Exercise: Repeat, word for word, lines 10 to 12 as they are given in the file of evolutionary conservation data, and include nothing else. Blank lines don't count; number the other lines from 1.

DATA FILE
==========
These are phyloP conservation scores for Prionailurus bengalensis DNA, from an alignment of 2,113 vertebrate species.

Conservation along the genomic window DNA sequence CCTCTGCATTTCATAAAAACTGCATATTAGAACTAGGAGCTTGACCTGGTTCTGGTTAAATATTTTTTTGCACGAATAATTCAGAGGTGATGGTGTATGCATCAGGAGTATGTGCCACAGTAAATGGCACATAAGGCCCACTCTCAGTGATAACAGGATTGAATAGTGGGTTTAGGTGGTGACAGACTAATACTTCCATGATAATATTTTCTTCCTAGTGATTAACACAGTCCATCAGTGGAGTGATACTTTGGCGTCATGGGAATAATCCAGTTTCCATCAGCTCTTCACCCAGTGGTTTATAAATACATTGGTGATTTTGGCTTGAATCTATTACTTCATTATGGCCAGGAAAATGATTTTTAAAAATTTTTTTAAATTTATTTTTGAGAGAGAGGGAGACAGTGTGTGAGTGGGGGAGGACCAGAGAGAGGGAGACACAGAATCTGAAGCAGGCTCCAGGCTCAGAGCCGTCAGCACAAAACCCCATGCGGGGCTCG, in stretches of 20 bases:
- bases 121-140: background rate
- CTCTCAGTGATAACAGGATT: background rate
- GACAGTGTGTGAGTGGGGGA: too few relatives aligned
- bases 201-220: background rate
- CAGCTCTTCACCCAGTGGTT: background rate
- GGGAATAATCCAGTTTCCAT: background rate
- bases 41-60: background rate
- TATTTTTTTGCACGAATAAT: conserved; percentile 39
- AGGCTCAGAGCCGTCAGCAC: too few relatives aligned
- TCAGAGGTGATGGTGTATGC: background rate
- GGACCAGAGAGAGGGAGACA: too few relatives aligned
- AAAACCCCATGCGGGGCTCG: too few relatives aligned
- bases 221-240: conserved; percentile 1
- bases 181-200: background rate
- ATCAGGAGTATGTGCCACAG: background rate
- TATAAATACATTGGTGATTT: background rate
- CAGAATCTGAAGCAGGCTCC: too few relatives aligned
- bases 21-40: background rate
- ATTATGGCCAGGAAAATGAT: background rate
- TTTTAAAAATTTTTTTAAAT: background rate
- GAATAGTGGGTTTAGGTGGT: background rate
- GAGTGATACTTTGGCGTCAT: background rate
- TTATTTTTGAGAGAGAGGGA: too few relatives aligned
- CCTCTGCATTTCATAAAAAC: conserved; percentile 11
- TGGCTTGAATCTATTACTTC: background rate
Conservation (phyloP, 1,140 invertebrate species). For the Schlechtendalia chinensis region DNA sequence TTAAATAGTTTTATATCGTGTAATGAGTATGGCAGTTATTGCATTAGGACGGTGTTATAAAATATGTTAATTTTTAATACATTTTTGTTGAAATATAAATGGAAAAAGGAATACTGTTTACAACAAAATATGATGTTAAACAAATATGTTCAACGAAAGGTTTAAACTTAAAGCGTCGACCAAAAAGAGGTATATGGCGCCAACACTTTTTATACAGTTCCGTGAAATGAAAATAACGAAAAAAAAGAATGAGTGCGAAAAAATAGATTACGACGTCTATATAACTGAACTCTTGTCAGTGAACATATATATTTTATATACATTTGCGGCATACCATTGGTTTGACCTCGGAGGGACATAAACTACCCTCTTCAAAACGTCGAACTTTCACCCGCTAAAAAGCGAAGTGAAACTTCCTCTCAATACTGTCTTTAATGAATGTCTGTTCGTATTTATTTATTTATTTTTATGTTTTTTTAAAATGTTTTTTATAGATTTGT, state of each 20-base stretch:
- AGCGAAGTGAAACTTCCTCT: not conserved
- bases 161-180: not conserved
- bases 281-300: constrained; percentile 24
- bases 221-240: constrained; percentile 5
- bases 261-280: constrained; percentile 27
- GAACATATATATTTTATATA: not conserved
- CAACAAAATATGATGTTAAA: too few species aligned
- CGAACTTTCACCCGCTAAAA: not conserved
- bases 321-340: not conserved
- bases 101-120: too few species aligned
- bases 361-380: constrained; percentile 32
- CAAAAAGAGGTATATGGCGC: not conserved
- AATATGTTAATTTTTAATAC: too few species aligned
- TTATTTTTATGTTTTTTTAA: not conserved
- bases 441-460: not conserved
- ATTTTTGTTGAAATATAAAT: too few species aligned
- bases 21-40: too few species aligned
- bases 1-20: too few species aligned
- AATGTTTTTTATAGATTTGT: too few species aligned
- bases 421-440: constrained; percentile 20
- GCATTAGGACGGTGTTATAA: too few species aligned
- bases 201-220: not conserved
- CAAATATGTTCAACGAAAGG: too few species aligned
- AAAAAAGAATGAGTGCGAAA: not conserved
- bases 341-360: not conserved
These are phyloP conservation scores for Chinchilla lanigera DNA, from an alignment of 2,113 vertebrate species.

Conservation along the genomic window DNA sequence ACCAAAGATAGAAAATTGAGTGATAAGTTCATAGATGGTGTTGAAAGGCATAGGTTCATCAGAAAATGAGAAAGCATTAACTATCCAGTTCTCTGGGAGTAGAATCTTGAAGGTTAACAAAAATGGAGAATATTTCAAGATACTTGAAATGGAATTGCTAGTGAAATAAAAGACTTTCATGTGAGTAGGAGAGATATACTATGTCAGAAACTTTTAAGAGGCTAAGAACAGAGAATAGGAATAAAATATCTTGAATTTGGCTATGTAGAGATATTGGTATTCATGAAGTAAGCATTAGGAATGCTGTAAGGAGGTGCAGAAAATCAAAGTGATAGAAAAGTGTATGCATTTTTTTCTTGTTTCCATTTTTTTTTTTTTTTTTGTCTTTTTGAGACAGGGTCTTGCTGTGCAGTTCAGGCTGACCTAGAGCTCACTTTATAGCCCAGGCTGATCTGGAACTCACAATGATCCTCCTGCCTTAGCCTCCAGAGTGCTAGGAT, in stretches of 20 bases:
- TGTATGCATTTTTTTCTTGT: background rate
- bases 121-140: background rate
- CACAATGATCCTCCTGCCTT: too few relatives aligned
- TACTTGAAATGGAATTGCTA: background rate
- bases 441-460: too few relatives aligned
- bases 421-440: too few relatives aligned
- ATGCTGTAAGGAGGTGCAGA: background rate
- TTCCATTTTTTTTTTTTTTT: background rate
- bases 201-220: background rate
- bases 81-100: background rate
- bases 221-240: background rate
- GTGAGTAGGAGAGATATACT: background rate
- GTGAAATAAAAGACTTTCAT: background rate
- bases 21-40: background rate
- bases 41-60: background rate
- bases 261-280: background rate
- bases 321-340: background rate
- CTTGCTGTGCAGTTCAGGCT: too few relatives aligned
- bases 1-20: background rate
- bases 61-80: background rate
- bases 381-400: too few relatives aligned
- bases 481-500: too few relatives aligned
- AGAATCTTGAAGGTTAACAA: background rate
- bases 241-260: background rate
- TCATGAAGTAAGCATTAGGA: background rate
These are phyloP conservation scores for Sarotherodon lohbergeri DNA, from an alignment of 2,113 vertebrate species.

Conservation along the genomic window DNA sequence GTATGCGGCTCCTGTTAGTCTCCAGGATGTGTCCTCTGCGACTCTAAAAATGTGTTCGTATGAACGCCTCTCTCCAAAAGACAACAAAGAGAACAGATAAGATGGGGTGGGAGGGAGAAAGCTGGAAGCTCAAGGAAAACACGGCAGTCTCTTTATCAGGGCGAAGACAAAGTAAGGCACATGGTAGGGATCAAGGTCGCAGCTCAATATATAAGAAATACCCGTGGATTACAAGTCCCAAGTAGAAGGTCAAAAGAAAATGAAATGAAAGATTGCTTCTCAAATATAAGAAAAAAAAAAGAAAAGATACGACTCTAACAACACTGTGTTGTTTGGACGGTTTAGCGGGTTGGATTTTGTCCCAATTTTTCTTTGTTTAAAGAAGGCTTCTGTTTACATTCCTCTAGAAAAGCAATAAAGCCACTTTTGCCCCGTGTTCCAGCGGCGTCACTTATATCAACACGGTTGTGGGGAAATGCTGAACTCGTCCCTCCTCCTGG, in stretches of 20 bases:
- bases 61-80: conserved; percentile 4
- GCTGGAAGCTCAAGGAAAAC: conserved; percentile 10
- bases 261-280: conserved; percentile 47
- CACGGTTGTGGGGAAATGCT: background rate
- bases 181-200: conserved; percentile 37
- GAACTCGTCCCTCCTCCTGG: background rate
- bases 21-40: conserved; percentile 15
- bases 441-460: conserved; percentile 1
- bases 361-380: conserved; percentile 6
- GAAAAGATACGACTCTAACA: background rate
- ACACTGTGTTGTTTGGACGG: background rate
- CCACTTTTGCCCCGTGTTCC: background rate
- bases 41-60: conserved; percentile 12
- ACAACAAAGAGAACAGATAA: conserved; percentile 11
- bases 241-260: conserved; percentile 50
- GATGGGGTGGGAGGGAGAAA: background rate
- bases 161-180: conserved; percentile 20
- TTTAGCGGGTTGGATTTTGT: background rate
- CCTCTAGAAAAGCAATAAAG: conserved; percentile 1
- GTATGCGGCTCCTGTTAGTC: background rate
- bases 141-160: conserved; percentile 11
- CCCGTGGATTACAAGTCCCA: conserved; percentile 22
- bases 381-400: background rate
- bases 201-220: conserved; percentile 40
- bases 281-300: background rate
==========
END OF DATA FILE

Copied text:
- TATTTTTTTGCACGAATAAT: conserved; percentile 39
- AGGCTCAGAGCCGTCAGCAC: too few relatives aligned
- TCAGAGGTGATGGTGTATGC: background rate